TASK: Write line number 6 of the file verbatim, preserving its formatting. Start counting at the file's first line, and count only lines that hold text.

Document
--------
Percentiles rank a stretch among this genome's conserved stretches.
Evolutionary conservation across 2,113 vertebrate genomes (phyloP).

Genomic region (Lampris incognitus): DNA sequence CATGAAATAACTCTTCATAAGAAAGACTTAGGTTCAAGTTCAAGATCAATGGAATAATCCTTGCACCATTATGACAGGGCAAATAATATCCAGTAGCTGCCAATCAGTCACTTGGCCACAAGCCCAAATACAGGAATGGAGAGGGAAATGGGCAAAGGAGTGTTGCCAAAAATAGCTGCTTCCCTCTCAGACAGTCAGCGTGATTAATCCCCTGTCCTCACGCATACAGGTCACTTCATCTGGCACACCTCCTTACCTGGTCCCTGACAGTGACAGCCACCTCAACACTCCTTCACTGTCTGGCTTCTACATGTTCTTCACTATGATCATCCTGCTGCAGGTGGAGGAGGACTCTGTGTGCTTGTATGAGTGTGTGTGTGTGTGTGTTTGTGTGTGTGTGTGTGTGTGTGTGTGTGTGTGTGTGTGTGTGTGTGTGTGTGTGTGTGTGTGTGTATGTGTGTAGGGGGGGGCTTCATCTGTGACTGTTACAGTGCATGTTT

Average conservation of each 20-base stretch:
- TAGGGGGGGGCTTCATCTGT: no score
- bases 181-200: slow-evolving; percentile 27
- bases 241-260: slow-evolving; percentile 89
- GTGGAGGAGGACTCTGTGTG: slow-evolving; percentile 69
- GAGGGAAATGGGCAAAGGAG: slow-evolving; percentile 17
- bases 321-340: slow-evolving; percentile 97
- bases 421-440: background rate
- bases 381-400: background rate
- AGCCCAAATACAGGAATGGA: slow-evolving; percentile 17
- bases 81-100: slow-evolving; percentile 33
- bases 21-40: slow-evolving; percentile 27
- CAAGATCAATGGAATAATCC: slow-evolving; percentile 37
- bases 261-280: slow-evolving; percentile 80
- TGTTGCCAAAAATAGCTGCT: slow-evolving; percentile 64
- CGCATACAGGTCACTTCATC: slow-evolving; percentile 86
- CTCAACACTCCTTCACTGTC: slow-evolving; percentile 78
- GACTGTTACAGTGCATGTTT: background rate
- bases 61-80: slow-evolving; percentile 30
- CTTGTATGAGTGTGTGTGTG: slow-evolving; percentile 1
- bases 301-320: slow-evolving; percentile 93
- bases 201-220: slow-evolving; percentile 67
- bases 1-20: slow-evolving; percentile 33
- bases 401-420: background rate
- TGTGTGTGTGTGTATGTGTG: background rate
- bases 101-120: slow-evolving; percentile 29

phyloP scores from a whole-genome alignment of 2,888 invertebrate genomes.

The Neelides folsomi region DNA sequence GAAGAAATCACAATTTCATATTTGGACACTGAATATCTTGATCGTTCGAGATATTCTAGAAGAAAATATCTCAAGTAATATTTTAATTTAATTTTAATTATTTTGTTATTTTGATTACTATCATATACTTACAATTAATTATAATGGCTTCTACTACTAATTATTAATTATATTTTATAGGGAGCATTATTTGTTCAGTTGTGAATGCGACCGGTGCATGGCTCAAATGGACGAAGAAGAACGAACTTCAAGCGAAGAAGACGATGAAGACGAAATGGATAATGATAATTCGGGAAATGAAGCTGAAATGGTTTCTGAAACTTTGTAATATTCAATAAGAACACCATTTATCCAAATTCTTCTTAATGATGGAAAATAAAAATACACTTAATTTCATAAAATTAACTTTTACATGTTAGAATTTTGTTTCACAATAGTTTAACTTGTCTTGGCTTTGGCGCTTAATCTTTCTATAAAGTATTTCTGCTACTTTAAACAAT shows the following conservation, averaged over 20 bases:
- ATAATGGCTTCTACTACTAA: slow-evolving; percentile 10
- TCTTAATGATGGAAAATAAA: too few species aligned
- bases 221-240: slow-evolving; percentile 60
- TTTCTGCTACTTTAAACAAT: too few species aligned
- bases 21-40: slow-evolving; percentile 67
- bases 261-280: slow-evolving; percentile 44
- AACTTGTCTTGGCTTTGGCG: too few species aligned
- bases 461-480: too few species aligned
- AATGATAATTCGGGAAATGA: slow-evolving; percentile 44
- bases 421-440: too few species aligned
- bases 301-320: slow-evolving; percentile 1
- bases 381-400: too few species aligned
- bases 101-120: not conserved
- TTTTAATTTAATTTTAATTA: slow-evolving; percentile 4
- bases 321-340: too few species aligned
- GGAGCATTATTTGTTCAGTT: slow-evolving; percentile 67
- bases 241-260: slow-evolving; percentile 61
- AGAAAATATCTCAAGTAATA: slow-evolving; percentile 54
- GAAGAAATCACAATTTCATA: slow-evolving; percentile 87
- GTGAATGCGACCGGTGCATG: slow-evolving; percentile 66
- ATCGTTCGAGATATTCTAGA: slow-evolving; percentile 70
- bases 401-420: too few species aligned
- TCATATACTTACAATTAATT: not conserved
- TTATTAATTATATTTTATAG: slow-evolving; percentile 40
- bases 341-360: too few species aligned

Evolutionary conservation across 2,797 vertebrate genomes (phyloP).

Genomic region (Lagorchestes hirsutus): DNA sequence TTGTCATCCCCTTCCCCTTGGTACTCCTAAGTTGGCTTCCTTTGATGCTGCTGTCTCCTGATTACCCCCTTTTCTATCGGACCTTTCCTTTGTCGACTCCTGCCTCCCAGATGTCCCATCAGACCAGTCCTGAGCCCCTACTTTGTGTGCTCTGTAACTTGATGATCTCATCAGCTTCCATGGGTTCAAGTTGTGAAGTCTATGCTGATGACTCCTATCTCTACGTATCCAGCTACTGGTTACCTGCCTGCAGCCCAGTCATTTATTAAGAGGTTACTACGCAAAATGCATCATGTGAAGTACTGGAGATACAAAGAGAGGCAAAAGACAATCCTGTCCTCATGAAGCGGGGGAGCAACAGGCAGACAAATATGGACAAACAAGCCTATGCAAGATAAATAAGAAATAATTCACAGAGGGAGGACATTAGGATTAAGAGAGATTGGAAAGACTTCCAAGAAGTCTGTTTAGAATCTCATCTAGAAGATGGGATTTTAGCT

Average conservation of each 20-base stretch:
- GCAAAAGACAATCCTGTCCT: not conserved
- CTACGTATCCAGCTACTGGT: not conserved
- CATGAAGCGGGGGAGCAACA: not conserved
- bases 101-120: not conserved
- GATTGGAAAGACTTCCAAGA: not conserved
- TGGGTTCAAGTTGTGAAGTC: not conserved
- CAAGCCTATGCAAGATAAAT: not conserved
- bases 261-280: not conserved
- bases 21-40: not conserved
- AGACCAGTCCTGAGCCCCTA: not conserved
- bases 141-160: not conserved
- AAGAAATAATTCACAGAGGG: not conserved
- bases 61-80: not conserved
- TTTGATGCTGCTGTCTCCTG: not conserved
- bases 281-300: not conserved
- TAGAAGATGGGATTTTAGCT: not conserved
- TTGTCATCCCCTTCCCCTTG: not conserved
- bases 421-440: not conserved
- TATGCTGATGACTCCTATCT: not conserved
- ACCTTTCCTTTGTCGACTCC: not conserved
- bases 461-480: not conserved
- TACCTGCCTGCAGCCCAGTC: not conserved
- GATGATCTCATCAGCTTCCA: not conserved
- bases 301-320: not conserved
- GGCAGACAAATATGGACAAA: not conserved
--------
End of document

- bases 181-200: slow-evolving; percentile 27